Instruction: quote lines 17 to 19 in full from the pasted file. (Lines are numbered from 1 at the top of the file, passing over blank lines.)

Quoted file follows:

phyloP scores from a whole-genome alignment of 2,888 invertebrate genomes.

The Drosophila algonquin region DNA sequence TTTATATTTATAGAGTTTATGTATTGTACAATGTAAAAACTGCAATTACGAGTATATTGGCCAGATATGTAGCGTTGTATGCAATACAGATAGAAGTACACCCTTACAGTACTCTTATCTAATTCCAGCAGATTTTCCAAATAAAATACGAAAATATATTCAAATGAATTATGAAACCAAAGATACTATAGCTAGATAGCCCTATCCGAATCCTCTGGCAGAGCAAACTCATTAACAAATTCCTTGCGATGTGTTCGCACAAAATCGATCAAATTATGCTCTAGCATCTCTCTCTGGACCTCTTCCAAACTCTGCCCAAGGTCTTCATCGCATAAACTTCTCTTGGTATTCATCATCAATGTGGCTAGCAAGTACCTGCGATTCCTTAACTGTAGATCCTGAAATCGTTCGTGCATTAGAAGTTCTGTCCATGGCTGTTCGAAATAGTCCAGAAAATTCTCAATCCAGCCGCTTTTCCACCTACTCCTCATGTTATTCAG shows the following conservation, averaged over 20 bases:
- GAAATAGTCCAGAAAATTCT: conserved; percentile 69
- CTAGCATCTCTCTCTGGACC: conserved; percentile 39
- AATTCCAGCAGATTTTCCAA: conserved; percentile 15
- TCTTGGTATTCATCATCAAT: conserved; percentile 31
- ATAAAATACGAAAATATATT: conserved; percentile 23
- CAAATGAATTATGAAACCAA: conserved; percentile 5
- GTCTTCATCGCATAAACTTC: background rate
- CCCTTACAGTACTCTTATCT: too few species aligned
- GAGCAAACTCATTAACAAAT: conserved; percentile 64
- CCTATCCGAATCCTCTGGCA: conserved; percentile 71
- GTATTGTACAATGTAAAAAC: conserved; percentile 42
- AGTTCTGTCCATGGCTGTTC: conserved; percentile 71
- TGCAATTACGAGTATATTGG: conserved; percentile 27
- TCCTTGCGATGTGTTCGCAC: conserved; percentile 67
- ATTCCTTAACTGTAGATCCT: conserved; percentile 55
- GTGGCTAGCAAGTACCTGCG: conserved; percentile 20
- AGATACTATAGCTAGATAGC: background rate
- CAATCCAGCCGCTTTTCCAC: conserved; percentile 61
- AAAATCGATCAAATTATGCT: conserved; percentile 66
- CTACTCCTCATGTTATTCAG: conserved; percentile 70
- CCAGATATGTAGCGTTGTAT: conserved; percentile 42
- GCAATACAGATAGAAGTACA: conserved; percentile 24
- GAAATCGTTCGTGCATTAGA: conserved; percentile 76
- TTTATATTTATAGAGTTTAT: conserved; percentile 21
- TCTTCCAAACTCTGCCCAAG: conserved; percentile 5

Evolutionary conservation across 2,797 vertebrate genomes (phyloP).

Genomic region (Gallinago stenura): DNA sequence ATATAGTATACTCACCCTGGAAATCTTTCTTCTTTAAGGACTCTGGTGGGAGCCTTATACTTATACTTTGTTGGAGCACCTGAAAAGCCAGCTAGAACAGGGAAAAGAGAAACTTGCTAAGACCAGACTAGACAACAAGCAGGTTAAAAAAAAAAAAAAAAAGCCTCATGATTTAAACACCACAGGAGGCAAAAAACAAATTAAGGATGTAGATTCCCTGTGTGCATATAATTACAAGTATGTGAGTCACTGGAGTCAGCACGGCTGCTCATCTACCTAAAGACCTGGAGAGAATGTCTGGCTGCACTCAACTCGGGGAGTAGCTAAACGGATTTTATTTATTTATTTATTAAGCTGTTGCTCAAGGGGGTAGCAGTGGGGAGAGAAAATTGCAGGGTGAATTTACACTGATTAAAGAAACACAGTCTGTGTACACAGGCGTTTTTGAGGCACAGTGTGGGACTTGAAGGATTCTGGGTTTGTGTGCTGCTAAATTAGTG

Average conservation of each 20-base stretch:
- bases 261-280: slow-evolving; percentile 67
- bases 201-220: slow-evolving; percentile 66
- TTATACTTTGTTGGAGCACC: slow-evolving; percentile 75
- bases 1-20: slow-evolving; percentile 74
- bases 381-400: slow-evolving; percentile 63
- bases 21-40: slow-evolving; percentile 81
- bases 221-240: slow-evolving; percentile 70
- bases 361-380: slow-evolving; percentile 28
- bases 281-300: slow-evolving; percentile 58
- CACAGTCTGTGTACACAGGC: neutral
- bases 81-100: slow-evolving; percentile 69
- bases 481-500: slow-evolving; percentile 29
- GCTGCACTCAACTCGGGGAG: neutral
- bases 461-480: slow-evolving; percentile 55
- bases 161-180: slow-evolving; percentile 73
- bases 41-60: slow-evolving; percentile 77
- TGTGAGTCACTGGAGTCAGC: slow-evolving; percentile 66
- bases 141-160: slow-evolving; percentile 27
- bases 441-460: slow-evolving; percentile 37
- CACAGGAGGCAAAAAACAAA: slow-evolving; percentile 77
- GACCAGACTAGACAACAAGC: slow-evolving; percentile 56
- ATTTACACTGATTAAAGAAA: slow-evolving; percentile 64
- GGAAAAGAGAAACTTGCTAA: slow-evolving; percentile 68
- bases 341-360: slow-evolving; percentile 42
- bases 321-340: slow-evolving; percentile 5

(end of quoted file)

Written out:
- ATTCCTTAACTGTAGATCCT: conserved; percentile 55
- GTGGCTAGCAAGTACCTGCG: conserved; percentile 20
- AGATACTATAGCTAGATAGC: background rate